Union complains about Volusia school cleanliness
Source: Annie Martin, News-JournalOnline.com, May 13, 2014
….But the district’s schools have received fewer unsatisfactory inspections from the Volusia County Health Department than last year. District schools received a total of 16 unsatisfactory marks this school year. That’s down from 22 last year, said Russ Tysinger, the maintenance and operations director for Volusia schools. Those inspections also touch areas that aren’t under the custodian’s control, he said, such as refrigerators that aren’t at the right temperatures and science lab chemicals that aren’t in the right places. Common reasons for unsatisfactory inspections this year included roaches and a lack of soap and paper towels in the restrooms. But employees think the schools are dirtier than they were last year, Cleary said. He distributed the results from a survey of 202 teachers and paraprofessionals. Three-quarters said there were fewer custodians at their schools than last year, while 70 percent reported the schools were “much worse” than last year. Tysinger said he’s heard more complaints from staff members about conditions in the schools. Prinicipals don’t feel they have as much control as they did before and employees must be more efficient. Aramark also relies more on part-time staff members, he said, and the custodians are using different techniques than they did before…..
Volusia school custodial services review set
Source: Linda Trimble, News-JournalOnline.com, December 8, 2013
The transition to outsourced custodial services in Volusia County schools — which were turned over to a private firm July 1 to save an estimated $6 million annually — is still a work in progress, the School Board will hear Tuesday in a report on how that program is working. … Based on district inspections of schools during the first few months of the contract with Aramark, the report concludes designated cleanliness levels are being maintained on average. The average score for formal inspections was 87 percent for the 37 randomly selected schools that were reviewed in that period, according to the report, with 85 percent considered passing. Seventy percent of the inspected schools scored above 85 percent, while the report said 30 percent scored below that level….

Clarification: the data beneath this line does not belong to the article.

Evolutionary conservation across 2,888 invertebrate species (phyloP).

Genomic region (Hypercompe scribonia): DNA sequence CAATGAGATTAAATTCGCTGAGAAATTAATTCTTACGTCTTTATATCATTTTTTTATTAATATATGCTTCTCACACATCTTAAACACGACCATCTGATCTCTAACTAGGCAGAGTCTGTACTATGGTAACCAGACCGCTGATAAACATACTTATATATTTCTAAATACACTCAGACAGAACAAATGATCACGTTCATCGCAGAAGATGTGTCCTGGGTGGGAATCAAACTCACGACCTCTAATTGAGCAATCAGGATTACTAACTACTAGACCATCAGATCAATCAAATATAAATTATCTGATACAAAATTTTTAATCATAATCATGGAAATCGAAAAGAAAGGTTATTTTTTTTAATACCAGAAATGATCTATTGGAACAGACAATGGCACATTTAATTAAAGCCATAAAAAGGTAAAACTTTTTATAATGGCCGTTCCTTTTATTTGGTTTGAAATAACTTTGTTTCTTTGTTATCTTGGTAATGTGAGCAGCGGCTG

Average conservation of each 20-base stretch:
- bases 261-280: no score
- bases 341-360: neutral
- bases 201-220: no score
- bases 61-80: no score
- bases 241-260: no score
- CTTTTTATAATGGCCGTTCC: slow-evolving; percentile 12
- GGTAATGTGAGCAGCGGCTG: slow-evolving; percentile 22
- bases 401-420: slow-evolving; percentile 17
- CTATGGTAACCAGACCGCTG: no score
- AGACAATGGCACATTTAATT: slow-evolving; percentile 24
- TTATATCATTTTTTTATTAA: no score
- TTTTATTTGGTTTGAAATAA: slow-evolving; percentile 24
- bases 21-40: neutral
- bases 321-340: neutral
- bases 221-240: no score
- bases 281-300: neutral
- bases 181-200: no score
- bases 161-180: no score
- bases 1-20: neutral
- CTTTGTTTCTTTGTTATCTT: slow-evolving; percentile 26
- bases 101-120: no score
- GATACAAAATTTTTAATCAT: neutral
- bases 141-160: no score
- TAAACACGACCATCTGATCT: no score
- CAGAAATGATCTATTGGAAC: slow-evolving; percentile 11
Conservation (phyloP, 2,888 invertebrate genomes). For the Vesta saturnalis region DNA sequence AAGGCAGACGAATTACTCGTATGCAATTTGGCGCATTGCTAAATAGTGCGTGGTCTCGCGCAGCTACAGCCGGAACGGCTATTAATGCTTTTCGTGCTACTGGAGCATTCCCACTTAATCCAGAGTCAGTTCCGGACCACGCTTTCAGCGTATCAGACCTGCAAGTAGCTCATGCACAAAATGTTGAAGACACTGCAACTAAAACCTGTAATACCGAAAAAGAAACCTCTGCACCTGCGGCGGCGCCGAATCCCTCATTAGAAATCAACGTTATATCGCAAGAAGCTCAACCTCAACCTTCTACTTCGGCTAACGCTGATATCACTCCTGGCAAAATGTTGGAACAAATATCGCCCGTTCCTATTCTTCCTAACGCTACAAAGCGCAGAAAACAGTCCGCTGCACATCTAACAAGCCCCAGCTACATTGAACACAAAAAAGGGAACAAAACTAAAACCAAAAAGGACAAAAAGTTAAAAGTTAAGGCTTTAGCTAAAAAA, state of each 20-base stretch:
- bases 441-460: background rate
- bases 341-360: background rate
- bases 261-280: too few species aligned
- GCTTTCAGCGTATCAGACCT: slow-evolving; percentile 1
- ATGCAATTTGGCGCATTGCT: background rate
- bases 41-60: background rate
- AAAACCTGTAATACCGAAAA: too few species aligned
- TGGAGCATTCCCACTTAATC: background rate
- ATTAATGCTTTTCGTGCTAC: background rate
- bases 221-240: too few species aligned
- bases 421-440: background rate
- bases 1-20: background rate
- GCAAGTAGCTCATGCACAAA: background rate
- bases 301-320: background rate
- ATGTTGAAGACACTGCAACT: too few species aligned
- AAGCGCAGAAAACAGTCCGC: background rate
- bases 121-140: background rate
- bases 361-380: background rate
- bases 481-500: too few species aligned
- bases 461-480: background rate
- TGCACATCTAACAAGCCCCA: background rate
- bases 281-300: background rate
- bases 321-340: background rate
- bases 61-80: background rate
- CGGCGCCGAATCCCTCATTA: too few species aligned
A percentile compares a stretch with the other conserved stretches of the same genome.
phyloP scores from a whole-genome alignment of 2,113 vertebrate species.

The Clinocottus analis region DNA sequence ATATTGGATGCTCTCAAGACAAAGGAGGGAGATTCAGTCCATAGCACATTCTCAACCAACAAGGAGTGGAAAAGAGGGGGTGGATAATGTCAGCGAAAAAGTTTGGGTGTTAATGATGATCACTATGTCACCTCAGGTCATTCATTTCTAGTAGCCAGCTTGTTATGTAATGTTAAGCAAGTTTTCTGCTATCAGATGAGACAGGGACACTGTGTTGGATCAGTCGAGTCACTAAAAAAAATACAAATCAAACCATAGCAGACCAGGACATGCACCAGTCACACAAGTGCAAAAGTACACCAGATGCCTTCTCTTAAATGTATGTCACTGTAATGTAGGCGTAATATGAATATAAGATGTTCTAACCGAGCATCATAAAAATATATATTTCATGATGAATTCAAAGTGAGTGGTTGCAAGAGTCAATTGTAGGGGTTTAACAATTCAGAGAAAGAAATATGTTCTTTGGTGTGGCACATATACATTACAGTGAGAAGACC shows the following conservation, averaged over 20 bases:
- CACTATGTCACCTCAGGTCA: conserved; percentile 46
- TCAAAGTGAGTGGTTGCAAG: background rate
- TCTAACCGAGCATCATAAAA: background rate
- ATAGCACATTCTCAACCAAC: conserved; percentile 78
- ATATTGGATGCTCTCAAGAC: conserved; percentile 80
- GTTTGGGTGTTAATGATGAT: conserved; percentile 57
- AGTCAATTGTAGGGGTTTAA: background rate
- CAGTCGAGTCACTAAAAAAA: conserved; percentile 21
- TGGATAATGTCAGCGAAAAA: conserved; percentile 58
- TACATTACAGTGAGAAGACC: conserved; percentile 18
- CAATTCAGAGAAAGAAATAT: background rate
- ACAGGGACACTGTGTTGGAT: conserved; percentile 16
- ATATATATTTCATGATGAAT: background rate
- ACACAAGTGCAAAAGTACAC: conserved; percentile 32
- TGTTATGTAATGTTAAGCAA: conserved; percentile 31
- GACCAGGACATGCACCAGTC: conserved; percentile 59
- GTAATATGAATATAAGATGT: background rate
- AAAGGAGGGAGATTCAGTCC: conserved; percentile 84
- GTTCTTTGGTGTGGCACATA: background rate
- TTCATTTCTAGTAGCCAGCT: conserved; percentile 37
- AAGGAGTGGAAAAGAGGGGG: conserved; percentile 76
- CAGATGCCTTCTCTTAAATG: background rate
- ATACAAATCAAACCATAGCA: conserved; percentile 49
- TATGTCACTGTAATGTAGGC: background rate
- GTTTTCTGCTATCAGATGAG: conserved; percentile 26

Volusia School Board to vote on outsourcing 30 groundskeeping jobs
Source: Linda Trimble, News-JournalOnline.com, June 9, 2013
The jobs of 30 groundskeepers who mow lawns at Volusia County schools and maintain their sports fields are next on the list to be turned over to a private company as the School Board looks for ways to plug a $19 million hole in its budget. The groundskeeping contract, up for board approval when the School Board meets Tuesday, comes on the heels of a decision two weeks ago to outsource 455 custodial jobs to Aramark Education Services of Philadelphia beginning July 1. That’s expected to save $30 million over the next five years. Superintendent Margaret Smith is recommending the board also approve a five-year contract with GCA Services Group of Cleveland to take over grounds maintenance services July 1. The firm was the lowest of five bidders with an annual price of $1.3 million. The school district now spends $2.1 million a year on grounds maintenance, including labor, equipment and supplies for mowing, trimming, fertilizing and weed and pest control. …
Volusia schools custodians would get shot at jobs if outsourcing falls through
Source: Linda Trimble, News-JournalOnline.com, March 11, 2013
Volusia County school custodians and grounds maintenance workers would have job recall rights if the School Board outsources their jobs as expected in July and decides within three years to abandon that plan. That’s a key provision of a tentative agreement reached Friday between negotiators for the School Board and the union that represents the 485 affected employees. The School Board will be asked to approve the agreement when it meets today.
485 blue-collar workers may be jobless
Source: Al Everson, West Volusia Beacon, February 18, 2013
After almost five hours of analytical presentations and impassioned remarks, the Volusia County School Board voted 3-2 to contract with private firms willing to take over work now done by its own custodians and maintenance personnel…. The School Board’s split vote is not the final move. It authorizes the school-district administration to issue request proposals from prospective contractors, who would make their best bids to take over janitorial work and grounds maintenance at schools and other buildings….